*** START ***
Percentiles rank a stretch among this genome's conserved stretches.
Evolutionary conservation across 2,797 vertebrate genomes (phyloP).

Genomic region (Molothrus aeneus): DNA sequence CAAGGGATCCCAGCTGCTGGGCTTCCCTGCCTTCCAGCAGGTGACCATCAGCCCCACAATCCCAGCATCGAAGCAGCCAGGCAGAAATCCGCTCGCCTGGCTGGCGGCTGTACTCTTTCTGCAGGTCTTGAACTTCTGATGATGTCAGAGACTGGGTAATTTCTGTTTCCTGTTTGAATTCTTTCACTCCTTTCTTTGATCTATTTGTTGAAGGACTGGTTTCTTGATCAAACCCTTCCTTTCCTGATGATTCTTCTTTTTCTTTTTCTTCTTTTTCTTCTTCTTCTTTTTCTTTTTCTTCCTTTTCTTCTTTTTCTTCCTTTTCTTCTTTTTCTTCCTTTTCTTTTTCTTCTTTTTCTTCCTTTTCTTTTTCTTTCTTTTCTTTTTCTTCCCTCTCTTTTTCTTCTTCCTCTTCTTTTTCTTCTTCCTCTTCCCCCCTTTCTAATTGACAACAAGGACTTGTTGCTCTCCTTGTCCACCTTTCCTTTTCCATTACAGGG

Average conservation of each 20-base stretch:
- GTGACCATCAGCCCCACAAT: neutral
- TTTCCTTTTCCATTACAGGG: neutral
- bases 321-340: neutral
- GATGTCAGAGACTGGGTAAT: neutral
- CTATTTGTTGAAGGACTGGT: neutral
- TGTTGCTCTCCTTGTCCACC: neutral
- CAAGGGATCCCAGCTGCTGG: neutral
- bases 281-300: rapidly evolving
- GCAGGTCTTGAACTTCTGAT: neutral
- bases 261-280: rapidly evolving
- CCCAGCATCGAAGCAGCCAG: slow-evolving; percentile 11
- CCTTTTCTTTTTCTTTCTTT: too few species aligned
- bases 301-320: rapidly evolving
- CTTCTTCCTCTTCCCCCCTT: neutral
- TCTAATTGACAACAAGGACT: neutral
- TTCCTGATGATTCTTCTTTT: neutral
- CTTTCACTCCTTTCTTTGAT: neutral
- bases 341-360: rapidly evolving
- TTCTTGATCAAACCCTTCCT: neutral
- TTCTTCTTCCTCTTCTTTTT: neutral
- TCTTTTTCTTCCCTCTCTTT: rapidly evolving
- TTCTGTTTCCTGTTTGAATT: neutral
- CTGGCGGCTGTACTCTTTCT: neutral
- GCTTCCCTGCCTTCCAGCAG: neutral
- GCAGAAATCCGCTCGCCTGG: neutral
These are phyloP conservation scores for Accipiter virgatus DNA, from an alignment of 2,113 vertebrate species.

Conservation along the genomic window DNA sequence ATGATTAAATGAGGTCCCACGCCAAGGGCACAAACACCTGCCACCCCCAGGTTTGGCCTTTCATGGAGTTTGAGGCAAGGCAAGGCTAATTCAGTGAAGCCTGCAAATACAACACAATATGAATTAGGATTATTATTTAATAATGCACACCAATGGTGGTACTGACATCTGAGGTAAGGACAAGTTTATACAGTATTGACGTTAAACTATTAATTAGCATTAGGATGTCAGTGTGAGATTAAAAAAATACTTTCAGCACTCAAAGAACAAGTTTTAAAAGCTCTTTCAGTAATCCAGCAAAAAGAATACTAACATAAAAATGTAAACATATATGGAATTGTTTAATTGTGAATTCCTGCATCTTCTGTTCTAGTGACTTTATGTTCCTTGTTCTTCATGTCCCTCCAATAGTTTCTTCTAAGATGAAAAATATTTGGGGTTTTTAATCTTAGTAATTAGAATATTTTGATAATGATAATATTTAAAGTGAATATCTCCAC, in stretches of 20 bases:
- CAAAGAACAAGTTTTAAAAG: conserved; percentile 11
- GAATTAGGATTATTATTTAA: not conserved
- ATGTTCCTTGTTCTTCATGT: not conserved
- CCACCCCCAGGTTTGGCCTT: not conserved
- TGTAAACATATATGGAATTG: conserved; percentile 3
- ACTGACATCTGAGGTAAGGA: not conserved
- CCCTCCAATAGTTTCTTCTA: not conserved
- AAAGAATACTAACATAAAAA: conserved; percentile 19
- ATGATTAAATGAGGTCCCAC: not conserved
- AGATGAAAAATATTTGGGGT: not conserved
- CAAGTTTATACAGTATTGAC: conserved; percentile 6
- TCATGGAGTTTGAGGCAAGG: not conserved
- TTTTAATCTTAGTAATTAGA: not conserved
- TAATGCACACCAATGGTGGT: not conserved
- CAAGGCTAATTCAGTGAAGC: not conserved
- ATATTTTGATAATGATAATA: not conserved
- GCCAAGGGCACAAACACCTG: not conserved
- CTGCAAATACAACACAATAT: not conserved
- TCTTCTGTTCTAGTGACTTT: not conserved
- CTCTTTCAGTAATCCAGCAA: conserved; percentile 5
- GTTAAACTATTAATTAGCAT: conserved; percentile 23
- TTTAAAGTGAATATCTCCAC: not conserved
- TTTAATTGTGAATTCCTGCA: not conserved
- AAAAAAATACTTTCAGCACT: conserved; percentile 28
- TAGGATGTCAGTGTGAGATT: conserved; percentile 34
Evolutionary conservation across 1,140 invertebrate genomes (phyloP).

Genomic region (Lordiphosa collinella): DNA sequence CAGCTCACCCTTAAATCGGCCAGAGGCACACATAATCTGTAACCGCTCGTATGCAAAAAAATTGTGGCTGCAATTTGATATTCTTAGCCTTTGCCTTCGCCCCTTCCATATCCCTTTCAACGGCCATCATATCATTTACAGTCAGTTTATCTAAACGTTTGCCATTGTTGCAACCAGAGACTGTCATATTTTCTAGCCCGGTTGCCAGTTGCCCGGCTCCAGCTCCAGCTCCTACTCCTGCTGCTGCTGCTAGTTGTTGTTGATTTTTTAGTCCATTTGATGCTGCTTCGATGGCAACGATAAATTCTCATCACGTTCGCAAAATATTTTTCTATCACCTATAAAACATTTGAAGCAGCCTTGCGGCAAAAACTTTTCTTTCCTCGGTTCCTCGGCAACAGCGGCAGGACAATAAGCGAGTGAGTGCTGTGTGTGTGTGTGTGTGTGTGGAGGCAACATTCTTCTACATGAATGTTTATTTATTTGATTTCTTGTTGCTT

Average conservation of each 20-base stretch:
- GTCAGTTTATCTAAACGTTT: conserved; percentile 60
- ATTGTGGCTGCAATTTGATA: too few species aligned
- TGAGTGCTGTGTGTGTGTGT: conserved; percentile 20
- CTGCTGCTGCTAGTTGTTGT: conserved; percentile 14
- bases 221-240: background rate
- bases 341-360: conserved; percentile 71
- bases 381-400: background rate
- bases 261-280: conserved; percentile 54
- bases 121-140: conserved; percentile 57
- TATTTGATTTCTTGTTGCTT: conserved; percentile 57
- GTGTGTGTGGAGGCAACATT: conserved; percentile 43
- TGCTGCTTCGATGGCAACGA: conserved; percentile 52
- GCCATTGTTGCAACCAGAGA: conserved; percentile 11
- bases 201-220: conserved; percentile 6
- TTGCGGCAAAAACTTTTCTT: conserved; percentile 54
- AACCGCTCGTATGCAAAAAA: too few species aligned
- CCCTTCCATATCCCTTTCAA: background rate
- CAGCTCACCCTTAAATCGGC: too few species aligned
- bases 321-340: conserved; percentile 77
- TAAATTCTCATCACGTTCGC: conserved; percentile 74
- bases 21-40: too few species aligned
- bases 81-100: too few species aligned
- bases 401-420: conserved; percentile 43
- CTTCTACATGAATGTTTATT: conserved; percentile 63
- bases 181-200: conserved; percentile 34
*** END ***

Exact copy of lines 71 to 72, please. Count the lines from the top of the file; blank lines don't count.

- TGCTGCTTCGATGGCAACGA: conserved; percentile 52
- GCCATTGTTGCAACCAGAGA: conserved; percentile 11